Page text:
What people think about drones is of critical importance to stakeholders, as continued bad press about rogue drones, privacy issues, and security continue to plague the industry. The growth in public safety applications like police, firefighting, and search and rescue, however, is providing communities around the world with significant benefit. Drones are saving lives and keeping both first responders and communities safe. Disappointingly, a new project by the European ResponDrone Project indicates that most people are still totally unaware of these beneficial applications.
The EU-funded, international ResponDrone Project is working on developing a situation awareness system for emergency situations, providing critical information and communication services for first responders. The ResponDrone Project held focus group discussions in six different European countries. The focus groups “revealed that most participants associated drones with amateur photography and videography, children’s toys and military operations, or knew very little about drones,” says the ResponDrone release.
“Comments on the acceptance of the operation of drones were split between negative feedback, mainly due to privacy and noise concerns, and the understanding of the potential improvements it could offer to emergency responders, to a lesser extent.”
What people think about drones for public safety and first response applications is important: most communities are more willing to accept drones if they see them as beneficial or lifesaving. That public acceptance often translates to fewer local regulations designed to limit drone use.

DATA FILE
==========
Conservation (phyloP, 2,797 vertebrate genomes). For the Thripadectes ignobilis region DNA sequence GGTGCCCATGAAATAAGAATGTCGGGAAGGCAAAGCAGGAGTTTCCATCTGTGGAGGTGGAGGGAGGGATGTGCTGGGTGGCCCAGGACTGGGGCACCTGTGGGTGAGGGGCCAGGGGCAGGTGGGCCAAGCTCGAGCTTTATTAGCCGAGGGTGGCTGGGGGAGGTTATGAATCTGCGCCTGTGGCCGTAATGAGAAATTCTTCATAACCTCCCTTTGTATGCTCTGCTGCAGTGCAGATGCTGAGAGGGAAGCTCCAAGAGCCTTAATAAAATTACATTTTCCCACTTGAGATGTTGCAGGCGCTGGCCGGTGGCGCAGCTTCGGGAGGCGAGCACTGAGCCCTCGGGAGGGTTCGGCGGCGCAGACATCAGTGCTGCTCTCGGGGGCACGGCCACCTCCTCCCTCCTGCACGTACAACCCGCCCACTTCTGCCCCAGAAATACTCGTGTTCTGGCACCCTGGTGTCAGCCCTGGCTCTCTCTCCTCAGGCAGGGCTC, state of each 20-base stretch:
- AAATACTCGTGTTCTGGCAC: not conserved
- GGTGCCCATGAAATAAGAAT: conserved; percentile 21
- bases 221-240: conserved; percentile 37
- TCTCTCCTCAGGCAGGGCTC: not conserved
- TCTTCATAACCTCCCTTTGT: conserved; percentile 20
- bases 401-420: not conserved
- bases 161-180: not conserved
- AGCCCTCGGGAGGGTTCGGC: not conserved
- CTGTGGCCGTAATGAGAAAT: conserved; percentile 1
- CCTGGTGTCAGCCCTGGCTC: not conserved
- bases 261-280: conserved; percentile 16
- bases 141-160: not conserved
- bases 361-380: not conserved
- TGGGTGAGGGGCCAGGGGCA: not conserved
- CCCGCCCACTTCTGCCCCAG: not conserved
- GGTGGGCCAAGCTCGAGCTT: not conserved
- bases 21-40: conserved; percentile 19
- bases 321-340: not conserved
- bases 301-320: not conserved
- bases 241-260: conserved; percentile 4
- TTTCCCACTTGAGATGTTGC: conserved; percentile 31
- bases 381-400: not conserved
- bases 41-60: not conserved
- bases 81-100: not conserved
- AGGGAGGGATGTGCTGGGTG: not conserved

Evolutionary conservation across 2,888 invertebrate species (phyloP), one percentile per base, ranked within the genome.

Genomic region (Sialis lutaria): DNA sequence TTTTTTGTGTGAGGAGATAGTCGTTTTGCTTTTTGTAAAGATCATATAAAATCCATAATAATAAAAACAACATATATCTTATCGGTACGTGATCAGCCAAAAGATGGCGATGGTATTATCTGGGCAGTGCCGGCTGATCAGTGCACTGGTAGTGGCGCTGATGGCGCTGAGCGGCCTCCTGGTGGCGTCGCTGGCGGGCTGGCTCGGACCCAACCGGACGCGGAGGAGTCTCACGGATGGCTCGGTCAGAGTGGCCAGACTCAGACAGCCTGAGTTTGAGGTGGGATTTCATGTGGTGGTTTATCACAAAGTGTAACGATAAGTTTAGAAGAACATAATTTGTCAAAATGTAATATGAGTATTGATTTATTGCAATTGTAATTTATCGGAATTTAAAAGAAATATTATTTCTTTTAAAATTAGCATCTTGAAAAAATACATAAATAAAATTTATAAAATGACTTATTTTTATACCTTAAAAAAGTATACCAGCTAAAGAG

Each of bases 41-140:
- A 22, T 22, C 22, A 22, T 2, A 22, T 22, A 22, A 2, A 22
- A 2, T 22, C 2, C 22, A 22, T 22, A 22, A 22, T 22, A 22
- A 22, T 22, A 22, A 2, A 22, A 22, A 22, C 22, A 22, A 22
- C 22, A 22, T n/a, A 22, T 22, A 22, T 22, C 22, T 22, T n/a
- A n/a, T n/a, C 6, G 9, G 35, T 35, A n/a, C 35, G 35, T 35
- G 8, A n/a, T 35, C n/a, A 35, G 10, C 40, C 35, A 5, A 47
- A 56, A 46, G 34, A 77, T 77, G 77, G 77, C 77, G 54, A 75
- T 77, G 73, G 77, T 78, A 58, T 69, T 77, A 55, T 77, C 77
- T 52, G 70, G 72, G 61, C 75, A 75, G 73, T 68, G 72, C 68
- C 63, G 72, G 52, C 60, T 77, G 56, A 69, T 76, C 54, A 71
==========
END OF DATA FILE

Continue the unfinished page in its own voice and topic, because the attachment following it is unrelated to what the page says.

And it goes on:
Getting the public to understand the lifesaving potential of drone technology was the point of the ResponDrone project. “The main aim of the focus groups was to develop recommendations on how to communicate and position the societal benefits of using drones for emergency response in order to increase public acceptance of drone technology,” says the release.
“The answers indicate that drones still appear to be new and somewhat unknown to the vast majority,” said ResponDrone project coordinator Max Friedrich from the German Aerospace Center (DLR).
“In light of the findings, ResponDrone recommends that emergency drones carry special identification, such as a specific colour or a logo, make distinctive sounds or have unique lights. Further, it is recommended that the residents are informed about flights and drills beforehand.”
While the public can’t be invited to watch drones in action during a wildfire or an accident response, public safety organizations around the world can ensure that community communication is a key part of their drone program.
Miriam McNabb is the Editor-in-Chief of DRONELIFE and CEO of JobForDrones, a professional drone services marketplace, and a fascinated observer of the emerging drone industry and the regulatory environment for drones. Miriam has penned over 3,000 articles focused on the commercial drone space and is an international speaker and recognized figure in the industry. Miriam has a degree from the University of Chicago and over 20 years of experience in high tech sales and marketing for new technologies.
For drone industry consulting or writing, Email Miriam.
Subscribe to DroneLife here.